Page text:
Cancer In The Uterus

This issue occurs in older hamsters; developing tumors in the uterine area is expected in hamsters. The severity of this condition is that swelling in the uterus region appears. Also, many fluids and blood are also part of the discharge, which makes the hamster’s pee red in color.

Just like women, uterine cancer is also prevalent in female hamsters, as they might run into complications during the birthing process. The bleeding becomes consistent in this case.

If you have a female hamster that has recently given birth to its baby, and after some time, you see blood in the urine, it might be due to a birthing complication that ruptured the uterine lining in the process.

Unfortunately, there is no way to get rid of this disease; cancer is one of the most challenging diseases that humans fight away with awful chemotherapy to get rid of any traces of the tumor.

Uterine cancer is the trickiest one, even in the categories of cancer; patients suffering from it have their uterus removed. It is theoretically possible for hamsters as well, but technically the survival rate after surgery for a little hamster is near zero.

Hamster owners must provide their hamsters with comfort and closure to make it easier for them to pass away.

Internal Wound or External Injury

Although hamsters are always energized and ready to play, this hyperactivity may result in severe injuries around the genitals that would cause bleeding and blood in the urine. Internal injuries can also occur once the hamsters start to play around the house as they jump and fall all the time.

Luckily, the external ones are easier to contain since the wounds are visible to the naked eye; however, for internal injuries, thorough examinations and scans are conducted to determine the source of internal bleeding in the pelvic area.

Why Is My Hamster’s Pee Brown?

Seeing a brown-colored pee of a hamster means that there could be slight traces of blood in the urine. This can also be a symptom that the kidneys are not optimally working and refining the blood.

Furthermore, the brown color is the stage before the hamster starts to pass red-colored urine. So, this means it could be an early symptom of the conditions mentioned above.

Read: Why is My Hamster Cleaning Itself a Lot?

Why Is My Hamster’s Pee Yellow?

Yellow pee is a sign of dehydration or, in some cases, kidneys working inefficiently too. Suppose your hamster’s urine is yellow and contains sticky discharge.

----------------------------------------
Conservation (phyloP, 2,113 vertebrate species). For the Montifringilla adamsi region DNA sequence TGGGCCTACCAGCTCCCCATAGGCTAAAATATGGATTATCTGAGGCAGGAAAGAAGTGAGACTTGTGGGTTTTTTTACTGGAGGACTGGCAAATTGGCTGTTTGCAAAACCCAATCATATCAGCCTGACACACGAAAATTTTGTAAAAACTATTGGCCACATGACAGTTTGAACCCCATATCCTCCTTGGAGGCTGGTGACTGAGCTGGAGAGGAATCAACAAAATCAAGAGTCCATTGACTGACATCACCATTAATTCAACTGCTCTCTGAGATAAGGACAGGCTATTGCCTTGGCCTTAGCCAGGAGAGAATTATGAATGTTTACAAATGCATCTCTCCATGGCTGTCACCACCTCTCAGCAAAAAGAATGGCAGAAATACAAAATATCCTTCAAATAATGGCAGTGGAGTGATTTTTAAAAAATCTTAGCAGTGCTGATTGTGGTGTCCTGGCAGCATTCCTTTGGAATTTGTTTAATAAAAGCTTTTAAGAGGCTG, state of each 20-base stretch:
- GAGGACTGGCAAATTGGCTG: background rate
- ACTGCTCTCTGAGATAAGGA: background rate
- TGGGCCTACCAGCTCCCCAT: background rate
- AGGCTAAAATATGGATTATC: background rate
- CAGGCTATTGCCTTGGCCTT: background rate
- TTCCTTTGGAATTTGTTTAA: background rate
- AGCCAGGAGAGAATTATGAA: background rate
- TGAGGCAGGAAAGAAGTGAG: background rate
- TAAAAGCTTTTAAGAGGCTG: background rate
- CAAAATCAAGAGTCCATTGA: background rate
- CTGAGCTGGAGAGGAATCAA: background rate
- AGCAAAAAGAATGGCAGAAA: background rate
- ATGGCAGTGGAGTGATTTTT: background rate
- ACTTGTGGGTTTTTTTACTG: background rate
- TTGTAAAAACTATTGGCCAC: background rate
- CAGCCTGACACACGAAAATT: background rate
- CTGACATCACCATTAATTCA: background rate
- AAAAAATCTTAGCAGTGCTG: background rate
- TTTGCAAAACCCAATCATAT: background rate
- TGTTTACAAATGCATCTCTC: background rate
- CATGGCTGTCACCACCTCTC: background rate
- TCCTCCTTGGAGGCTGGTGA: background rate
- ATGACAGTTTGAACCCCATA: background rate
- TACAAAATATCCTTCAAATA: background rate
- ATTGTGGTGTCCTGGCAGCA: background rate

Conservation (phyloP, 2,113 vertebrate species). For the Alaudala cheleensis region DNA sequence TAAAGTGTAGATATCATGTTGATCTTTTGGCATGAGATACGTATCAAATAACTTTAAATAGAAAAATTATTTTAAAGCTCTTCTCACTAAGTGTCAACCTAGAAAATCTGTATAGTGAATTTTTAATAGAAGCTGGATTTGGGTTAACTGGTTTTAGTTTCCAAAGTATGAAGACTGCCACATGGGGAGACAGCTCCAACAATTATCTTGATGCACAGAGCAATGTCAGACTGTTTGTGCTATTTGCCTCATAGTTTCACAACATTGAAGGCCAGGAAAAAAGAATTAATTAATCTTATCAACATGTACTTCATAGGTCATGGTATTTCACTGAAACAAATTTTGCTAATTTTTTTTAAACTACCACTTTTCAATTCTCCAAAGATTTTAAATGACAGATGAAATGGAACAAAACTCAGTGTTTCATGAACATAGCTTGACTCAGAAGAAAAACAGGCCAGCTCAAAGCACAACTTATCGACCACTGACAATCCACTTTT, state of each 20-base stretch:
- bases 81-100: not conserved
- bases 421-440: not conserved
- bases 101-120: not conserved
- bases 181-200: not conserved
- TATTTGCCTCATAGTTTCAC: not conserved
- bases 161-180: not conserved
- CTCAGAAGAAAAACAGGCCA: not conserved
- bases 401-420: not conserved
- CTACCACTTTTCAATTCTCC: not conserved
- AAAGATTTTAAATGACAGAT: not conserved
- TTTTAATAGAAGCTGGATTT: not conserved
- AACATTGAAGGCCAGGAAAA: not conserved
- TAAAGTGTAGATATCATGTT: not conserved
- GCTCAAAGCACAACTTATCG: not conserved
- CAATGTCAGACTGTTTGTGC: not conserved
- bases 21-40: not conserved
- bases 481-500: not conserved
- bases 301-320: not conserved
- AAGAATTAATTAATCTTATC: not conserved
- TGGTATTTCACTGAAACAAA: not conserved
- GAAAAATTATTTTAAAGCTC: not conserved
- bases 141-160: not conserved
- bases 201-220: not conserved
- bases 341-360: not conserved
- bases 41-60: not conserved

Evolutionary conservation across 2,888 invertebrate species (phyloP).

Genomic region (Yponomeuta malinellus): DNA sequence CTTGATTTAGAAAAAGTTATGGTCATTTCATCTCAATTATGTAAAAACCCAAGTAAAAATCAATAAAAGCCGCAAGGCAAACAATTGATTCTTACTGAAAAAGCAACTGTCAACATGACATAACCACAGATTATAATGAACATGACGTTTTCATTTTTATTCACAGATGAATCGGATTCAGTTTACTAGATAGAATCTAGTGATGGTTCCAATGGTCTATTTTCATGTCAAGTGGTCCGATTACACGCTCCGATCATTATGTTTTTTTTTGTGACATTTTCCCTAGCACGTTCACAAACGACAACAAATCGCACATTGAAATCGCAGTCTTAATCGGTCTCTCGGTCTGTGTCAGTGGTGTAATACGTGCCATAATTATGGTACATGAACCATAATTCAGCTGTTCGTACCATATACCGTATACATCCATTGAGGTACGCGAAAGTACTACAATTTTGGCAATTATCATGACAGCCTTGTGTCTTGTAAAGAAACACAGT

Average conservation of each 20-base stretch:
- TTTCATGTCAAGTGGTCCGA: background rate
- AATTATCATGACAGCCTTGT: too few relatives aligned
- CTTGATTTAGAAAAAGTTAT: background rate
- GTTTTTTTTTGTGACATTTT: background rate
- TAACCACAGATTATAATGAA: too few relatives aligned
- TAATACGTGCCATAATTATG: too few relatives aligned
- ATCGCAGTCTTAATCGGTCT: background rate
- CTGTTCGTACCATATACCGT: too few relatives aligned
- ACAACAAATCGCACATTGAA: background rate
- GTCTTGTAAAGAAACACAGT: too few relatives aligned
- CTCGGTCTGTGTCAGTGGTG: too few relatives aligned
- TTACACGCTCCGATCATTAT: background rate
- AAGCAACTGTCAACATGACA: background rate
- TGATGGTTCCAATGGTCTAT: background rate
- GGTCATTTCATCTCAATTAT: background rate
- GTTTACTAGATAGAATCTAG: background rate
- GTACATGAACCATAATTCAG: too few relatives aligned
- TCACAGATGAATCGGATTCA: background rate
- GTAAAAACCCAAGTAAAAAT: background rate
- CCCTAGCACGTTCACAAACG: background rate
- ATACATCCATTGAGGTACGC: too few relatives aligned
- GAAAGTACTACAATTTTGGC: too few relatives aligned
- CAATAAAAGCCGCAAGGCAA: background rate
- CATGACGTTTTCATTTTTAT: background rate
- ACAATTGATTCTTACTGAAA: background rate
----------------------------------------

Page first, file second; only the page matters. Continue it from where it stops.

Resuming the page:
In that case, it could also be an issue of UTI, but this indicates that all the underlying problems related to the uterine area are at an early stage.

This is a good sign, and hamster owners who take their hamsters to veterinary clinics for a check-up can save their pets from pain and agony that the hamsters can’t even speak about.

Sometimes changing diet or water can also treat this color and bring it back to white, so a doctor may not be needed; however, a single check-up can clear all doubts about your hamster’s health.

Concluding It All: Why Is My Hamster’s Pee Red

Hamsters need a lot of care and observation. They are little creatures that are always happy in solitary, so it is easier for pet owners to observe slight changes in their pet’s behavior.

Blood in the pee is not a great sign, and one should always contact the nearest vet when this issue arises.

To prevent infections, people should always keep changing the bedding for their hamsters and clean the cages frequently. If you live in humid parts of the US, this must be a ritual that you should always follow.

Blood clots are also a common occurrence of tumors in the uterine area and infections or renal failures. Usually,  bleeding is common in female hamsters, but if you see a male hamster’s pee red, taking it to a veterinary clinic should be your first choice.

Your hamster may be a packet of energy, but with any of these underlying causes, it doesn’t move around much. There can be many other reasons for this issue, but pain or a urine problem is likelier.

We recommend that if you see that your hamster’s pee is red in color or any color except white, then rushing for a check-up is the only sensible option.